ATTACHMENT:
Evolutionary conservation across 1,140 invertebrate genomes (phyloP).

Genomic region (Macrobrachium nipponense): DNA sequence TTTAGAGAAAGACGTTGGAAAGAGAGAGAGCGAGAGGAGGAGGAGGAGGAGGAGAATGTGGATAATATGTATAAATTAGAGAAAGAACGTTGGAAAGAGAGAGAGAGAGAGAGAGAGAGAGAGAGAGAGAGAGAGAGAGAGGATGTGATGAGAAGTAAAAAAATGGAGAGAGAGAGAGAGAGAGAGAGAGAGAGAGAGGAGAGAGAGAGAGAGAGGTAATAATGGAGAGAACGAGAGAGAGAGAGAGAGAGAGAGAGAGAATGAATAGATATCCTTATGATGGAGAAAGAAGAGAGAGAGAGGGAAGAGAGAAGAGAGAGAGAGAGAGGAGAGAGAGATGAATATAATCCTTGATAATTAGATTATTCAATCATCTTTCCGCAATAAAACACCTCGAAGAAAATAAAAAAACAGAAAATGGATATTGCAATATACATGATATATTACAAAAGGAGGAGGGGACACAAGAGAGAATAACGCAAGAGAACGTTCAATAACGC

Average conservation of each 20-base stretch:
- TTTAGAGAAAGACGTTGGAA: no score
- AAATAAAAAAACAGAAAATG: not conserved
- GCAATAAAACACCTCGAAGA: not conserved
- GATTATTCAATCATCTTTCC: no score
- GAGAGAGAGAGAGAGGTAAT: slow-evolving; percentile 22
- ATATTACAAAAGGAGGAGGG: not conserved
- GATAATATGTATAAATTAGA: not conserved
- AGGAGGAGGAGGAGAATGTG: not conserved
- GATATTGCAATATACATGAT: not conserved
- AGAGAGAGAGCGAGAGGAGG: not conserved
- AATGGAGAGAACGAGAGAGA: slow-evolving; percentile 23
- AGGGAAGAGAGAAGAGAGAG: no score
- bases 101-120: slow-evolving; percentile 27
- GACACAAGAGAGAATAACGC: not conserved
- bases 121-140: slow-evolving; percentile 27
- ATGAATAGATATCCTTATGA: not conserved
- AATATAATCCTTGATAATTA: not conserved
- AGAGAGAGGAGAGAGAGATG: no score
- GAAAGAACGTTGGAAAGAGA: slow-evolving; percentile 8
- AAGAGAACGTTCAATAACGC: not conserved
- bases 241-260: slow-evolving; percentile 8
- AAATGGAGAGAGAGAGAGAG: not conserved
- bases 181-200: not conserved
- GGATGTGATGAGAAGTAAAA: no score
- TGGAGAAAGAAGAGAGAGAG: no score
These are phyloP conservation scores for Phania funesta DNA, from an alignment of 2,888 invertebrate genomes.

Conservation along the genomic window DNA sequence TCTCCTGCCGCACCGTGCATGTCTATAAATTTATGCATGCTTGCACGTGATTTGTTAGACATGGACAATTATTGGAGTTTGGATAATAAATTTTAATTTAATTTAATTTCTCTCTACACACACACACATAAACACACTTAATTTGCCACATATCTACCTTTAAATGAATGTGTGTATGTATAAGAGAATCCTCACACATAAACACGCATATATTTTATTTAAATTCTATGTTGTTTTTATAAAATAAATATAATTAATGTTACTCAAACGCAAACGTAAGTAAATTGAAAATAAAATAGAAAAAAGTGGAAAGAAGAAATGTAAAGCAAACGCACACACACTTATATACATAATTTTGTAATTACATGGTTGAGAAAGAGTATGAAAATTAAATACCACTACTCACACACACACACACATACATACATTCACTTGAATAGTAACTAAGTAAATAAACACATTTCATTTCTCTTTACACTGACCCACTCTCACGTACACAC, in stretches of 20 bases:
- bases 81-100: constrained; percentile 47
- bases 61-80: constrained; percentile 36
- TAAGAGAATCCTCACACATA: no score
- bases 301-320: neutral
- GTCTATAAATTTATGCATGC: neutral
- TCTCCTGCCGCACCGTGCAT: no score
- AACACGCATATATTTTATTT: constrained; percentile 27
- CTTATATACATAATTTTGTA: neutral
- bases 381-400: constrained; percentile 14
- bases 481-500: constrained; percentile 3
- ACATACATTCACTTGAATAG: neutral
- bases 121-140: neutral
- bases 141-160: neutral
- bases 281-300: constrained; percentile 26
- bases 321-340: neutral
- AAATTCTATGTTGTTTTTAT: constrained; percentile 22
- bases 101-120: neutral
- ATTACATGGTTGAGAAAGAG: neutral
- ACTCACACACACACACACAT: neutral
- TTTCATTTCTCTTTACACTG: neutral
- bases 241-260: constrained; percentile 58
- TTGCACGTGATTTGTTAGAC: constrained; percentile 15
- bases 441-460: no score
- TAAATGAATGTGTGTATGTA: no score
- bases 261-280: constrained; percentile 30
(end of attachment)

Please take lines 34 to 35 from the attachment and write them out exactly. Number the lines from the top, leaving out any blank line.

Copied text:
- bases 301-320: neutral
- GTCTATAAATTTATGCATGC: neutral